Cuckoo Bee.

While photographing moths on the Xerochrysums, a cuckoo bee flew in to the neighbouring plant causing a hurried rearrangement of priorities. This Chequered Cuckoo Bee, Thyreus caeruleopunctatus must have been very hungry, as it took no notice of the hand reaching out to grasp the flower stem to steady it against the breeze, or the flash from the camera in the other hand. Cuckoo bees lay their eggs in the nests of both blue-banded and leaf cutting bees, both of which have appeared in these posts.

Click to enlarge.

Odds and Ends.

Spider webs can be works of art, the web of Badumna hardly falls into that category although the front door is neatly made. This web is one of several on an ironbark.

Drynaplaneta communis is known as the Common Shining Cockroach, this one though is the first garden sighting, coming to light when a sheet of bark peeled off the Angophora costata.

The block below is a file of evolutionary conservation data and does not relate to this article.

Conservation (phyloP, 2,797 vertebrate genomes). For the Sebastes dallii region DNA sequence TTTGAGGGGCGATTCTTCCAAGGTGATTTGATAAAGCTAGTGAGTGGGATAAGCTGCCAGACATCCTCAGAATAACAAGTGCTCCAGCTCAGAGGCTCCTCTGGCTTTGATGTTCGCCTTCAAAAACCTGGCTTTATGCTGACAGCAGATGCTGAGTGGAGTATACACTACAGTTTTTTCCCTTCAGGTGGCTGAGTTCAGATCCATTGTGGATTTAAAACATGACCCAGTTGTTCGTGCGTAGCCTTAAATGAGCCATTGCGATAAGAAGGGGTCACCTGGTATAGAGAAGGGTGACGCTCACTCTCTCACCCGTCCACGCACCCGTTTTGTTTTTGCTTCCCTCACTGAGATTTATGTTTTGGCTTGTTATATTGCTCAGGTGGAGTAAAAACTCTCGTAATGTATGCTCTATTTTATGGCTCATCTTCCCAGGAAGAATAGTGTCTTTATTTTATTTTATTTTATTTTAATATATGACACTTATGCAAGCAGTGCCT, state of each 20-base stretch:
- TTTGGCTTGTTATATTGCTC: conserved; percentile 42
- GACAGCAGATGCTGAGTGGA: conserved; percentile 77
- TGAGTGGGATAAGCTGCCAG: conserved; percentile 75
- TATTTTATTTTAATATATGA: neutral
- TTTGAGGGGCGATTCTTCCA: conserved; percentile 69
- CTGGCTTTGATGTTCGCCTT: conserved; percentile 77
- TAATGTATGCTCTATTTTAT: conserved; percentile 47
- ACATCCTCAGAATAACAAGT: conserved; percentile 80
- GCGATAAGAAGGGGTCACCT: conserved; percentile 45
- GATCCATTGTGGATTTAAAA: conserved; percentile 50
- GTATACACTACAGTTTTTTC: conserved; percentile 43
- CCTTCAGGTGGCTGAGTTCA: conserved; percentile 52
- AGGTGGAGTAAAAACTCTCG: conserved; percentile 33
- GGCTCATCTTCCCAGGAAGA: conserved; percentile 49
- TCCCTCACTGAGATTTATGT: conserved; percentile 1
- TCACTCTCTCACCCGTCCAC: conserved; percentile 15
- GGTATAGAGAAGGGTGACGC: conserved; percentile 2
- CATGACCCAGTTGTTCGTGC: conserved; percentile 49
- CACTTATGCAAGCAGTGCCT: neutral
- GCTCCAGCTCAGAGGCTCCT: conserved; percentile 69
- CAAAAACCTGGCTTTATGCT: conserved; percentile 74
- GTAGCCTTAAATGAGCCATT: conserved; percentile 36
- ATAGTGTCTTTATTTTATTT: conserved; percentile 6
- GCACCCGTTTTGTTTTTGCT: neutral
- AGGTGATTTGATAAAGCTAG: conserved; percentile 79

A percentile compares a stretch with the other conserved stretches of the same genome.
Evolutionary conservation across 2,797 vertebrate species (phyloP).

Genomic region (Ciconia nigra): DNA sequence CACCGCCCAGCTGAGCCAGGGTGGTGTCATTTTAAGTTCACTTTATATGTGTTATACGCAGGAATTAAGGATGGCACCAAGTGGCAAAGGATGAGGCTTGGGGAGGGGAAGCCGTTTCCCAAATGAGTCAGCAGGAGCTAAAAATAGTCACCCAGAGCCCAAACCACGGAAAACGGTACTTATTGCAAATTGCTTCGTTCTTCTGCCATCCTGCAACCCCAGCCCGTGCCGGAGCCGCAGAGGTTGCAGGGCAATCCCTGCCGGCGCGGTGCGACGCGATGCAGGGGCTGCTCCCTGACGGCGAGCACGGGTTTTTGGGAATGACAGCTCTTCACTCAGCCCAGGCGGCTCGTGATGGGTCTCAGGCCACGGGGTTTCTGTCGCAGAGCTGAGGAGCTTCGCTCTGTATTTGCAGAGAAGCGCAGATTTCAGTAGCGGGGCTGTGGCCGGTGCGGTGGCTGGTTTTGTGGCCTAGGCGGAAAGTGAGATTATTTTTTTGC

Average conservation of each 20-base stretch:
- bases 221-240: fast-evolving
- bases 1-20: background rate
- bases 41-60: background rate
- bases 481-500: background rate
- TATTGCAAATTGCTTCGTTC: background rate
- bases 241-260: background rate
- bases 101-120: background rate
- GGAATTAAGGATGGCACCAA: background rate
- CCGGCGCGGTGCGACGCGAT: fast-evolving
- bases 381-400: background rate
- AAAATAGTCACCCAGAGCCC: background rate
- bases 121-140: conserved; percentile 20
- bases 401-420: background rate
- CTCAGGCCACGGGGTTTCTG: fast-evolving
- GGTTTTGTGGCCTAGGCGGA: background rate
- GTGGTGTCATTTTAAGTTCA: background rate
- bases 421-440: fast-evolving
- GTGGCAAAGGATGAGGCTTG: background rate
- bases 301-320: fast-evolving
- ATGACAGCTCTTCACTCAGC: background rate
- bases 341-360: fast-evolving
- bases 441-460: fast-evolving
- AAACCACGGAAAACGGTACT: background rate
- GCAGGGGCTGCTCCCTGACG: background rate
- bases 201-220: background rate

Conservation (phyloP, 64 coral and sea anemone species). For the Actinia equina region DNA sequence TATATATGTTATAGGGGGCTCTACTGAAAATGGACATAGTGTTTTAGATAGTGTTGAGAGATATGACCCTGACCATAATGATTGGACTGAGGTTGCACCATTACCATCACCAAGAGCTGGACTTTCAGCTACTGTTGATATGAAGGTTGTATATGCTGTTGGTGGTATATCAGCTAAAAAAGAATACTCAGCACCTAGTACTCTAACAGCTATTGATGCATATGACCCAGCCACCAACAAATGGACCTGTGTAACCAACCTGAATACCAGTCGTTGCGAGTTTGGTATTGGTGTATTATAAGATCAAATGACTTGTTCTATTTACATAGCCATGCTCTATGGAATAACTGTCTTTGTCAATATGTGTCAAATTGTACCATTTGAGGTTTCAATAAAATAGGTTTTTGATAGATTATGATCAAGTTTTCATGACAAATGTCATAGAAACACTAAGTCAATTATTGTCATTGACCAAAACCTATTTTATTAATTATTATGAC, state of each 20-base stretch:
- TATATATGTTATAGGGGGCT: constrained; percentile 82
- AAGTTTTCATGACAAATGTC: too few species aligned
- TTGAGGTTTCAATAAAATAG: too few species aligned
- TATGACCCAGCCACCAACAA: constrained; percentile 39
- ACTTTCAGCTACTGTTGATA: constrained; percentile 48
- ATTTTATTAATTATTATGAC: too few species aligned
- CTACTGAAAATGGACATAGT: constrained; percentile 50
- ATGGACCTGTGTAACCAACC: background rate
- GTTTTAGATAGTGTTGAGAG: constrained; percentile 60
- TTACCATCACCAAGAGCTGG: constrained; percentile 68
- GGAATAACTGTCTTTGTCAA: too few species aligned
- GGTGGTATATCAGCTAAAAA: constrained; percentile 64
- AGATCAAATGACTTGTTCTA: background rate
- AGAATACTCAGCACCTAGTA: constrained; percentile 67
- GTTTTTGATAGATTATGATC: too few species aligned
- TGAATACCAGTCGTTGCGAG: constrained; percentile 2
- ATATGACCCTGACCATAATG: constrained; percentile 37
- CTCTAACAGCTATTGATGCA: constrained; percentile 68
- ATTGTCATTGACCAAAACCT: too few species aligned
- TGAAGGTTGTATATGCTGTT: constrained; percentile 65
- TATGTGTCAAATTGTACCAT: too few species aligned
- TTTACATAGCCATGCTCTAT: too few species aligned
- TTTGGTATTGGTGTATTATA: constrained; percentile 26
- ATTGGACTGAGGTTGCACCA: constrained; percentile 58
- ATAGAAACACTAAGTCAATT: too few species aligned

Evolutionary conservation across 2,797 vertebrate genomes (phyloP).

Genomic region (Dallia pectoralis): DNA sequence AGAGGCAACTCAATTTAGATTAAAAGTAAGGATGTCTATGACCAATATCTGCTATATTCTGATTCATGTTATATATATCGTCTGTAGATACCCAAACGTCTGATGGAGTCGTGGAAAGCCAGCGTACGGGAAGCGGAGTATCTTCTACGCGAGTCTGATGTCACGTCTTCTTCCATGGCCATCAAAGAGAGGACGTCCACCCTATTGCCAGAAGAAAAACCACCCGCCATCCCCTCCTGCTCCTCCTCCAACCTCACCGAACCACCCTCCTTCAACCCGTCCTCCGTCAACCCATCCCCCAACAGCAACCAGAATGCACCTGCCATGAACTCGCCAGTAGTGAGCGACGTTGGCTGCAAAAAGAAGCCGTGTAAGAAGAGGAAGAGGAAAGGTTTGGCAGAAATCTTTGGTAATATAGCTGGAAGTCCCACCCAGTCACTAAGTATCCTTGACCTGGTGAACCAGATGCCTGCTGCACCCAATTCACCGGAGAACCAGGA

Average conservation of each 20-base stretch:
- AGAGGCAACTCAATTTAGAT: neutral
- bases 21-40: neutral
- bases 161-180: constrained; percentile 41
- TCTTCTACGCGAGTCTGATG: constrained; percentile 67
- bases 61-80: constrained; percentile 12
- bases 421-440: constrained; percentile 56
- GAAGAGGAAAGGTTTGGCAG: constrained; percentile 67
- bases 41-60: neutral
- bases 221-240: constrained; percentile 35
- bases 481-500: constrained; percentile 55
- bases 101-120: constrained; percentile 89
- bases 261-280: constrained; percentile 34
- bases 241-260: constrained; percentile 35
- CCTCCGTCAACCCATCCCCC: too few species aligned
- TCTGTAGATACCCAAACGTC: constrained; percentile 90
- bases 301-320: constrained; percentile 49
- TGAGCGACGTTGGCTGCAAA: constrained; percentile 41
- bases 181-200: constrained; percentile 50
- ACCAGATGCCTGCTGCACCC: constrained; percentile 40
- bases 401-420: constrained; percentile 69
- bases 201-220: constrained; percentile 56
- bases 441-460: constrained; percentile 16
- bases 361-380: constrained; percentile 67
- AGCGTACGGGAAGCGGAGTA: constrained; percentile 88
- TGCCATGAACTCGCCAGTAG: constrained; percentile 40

A Blue Skimmer, Orthetrum caledonicum perched in the shade of a grevillea for a time. A little of the blue pruinescence that gives the dragonfly its common name can just be seen.

Heteropsilopus ingenuus is a very small fly with a big name. What it lacks in size though is made up for by its attractive appearance.

The small Banded Beefly has been appearing from time to time, this time on a Xerochrysum.

Noticed quickly ascending the trunk of a Brittle Gum, a Golden-tailed Bull Ant, possibly Myrmecia fulvipes, barely time for a quick snap.

Shortly afterwards, something seen moving across the ground, impossible to see what it was due to the speed. A number of photographs were taken, and all became clear, another bull ant had caught a cockroach and was taking it to the nest backwards at a surprising rate of knots.

Most images will enlarge with a click.